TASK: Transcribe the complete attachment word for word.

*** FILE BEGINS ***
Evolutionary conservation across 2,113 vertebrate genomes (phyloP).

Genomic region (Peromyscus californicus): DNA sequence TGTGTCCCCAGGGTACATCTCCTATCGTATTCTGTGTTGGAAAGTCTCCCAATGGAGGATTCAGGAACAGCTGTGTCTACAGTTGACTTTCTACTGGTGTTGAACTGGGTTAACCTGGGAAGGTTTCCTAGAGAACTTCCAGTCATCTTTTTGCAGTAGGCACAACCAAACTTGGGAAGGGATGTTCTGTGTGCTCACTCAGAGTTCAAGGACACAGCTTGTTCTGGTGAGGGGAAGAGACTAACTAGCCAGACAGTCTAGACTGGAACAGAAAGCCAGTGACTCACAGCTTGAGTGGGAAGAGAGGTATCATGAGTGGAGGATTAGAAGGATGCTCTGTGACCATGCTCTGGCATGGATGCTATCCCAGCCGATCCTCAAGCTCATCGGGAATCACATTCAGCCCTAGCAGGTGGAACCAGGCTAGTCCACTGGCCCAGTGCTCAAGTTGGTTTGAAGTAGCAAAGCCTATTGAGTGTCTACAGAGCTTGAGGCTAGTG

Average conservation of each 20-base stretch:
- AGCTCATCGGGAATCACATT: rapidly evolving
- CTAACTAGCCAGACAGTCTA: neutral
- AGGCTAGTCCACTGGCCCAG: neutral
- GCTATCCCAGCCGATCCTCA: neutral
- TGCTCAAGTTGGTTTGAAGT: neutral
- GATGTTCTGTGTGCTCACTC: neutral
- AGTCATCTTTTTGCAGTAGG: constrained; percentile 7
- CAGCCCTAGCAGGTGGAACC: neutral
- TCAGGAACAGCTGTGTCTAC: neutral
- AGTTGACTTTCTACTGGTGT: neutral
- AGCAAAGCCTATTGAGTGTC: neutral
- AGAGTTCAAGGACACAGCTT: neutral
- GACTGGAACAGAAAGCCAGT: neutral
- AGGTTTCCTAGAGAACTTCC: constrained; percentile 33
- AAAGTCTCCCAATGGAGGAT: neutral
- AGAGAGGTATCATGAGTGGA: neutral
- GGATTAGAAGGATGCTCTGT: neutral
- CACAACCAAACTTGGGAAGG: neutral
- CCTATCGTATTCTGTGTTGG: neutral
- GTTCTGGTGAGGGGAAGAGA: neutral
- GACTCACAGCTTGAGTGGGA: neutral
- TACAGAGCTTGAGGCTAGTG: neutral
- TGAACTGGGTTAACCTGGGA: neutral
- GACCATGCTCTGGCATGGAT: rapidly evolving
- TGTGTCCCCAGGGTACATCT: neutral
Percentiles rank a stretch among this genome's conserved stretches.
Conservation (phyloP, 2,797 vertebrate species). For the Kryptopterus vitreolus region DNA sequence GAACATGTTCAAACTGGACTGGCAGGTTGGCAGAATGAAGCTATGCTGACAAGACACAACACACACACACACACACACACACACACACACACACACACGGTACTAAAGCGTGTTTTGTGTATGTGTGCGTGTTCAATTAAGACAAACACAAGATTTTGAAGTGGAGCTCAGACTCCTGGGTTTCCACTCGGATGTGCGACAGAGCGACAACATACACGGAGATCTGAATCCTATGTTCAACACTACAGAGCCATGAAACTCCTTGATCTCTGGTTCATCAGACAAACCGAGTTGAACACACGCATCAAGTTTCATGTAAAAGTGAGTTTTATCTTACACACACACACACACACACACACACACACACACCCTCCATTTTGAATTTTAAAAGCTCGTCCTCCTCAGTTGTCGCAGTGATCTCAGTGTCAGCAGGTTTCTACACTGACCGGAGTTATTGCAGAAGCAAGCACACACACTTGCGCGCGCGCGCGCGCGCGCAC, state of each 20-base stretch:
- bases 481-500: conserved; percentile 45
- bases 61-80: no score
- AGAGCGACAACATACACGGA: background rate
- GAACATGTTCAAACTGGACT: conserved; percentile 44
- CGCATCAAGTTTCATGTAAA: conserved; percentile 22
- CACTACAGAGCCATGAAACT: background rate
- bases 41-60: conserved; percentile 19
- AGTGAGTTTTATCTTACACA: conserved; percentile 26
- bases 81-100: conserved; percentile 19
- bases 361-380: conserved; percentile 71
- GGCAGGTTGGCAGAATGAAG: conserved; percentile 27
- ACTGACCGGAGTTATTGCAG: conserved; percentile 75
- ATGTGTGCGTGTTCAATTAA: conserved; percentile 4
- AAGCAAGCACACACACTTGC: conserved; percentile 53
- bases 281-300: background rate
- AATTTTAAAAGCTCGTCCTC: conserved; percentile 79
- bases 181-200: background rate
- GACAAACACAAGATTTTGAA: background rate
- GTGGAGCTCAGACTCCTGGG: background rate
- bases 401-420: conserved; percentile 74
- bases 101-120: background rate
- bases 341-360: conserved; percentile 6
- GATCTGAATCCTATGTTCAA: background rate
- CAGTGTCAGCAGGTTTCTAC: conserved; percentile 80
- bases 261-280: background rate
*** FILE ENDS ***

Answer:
Evolutionary conservation across 2,113 vertebrate genomes (phyloP).

Genomic region (Peromyscus californicus): DNA sequence TGTGTCCCCAGGGTACATCTCCTATCGTATTCTGTGTTGGAAAGTCTCCCAATGGAGGATTCAGGAACAGCTGTGTCTACAGTTGACTTTCTACTGGTGTTGAACTGGGTTAACCTGGGAAGGTTTCCTAGAGAACTTCCAGTCATCTTTTTGCAGTAGGCACAACCAAACTTGGGAAGGGATGTTCTGTGTGCTCACTCAGAGTTCAAGGACACAGCTTGTTCTGGTGAGGGGAAGAGACTAACTAGCCAGACAGTCTAGACTGGAACAGAAAGCCAGTGACTCACAGCTTGAGTGGGAAGAGAGGTATCATGAGTGGAGGATTAGAAGGATGCTCTGTGACCATGCTCTGGCATGGATGCTATCCCAGCCGATCCTCAAGCTCATCGGGAATCACATTCAGCCCTAGCAGGTGGAACCAGGCTAGTCCACTGGCCCAGTGCTCAAGTTGGTTTGAAGTAGCAAAGCCTATTGAGTGTCTACAGAGCTTGAGGCTAGTG

Average conservation of each 20-base stretch:
- AGCTCATCGGGAATCACATT: rapidly evolving
- CTAACTAGCCAGACAGTCTA: neutral
- AGGCTAGTCCACTGGCCCAG: neutral
- GCTATCCCAGCCGATCCTCA: neutral
- TGCTCAAGTTGGTTTGAAGT: neutral
- GATGTTCTGTGTGCTCACTC: neutral
- AGTCATCTTTTTGCAGTAGG: constrained; percentile 7
- CAGCCCTAGCAGGTGGAACC: neutral
- TCAGGAACAGCTGTGTCTAC: neutral
- AGTTGACTTTCTACTGGTGT: neutral
- AGCAAAGCCTATTGAGTGTC: neutral
- AGAGTTCAAGGACACAGCTT: neutral
- GACTGGAACAGAAAGCCAGT: neutral
- AGGTTTCCTAGAGAACTTCC: constrained; percentile 33
- AAAGTCTCCCAATGGAGGAT: neutral
- AGAGAGGTATCATGAGTGGA: neutral
- GGATTAGAAGGATGCTCTGT: neutral
- CACAACCAAACTTGGGAAGG: neutral
- CCTATCGTATTCTGTGTTGG: neutral
- GTTCTGGTGAGGGGAAGAGA: neutral
- GACTCACAGCTTGAGTGGGA: neutral
- TACAGAGCTTGAGGCTAGTG: neutral
- TGAACTGGGTTAACCTGGGA: neutral
- GACCATGCTCTGGCATGGAT: rapidly evolving
- TGTGTCCCCAGGGTACATCT: neutral
Percentiles rank a stretch among this genome's conserved stretches.
Conservation (phyloP, 2,797 vertebrate species). For the Kryptopterus vitreolus region DNA sequence GAACATGTTCAAACTGGACTGGCAGGTTGGCAGAATGAAGCTATGCTGACAAGACACAACACACACACACACACACACACACACACACACACACACACGGTACTAAAGCGTGTTTTGTGTATGTGTGCGTGTTCAATTAAGACAAACACAAGATTTTGAAGTGGAGCTCAGACTCCTGGGTTTCCACTCGGATGTGCGACAGAGCGACAACATACACGGAGATCTGAATCCTATGTTCAACACTACAGAGCCATGAAACTCCTTGATCTCTGGTTCATCAGACAAACCGAGTTGAACACACGCATCAAGTTTCATGTAAAAGTGAGTTTTATCTTACACACACACACACACACACACACACACACACACCCTCCATTTTGAATTTTAAAAGCTCGTCCTCCTCAGTTGTCGCAGTGATCTCAGTGTCAGCAGGTTTCTACACTGACCGGAGTTATTGCAGAAGCAAGCACACACACTTGCGCGCGCGCGCGCGCGCGCAC, state of each 20-base stretch:
- bases 481-500: conserved; percentile 45
- bases 61-80: no score
- AGAGCGACAACATACACGGA: background rate
- GAACATGTTCAAACTGGACT: conserved; percentile 44
- CGCATCAAGTTTCATGTAAA: conserved; percentile 22
- CACTACAGAGCCATGAAACT: background rate
- bases 41-60: conserved; percentile 19
- AGTGAGTTTTATCTTACACA: conserved; percentile 26
- bases 81-100: conserved; percentile 19
- bases 361-380: conserved; percentile 71
- GGCAGGTTGGCAGAATGAAG: conserved; percentile 27
- ACTGACCGGAGTTATTGCAG: conserved; percentile 75
- ATGTGTGCGTGTTCAATTAA: conserved; percentile 4
- AAGCAAGCACACACACTTGC: conserved; percentile 53
- bases 281-300: background rate
- AATTTTAAAAGCTCGTCCTC: conserved; percentile 79
- bases 181-200: background rate
- GACAAACACAAGATTTTGAA: background rate
- GTGGAGCTCAGACTCCTGGG: background rate
- bases 401-420: conserved; percentile 74
- bases 101-120: background rate
- bases 341-360: conserved; percentile 6
- GATCTGAATCCTATGTTCAA: background rate
- CAGTGTCAGCAGGTTTCTAC: conserved; percentile 80
- bases 261-280: background rate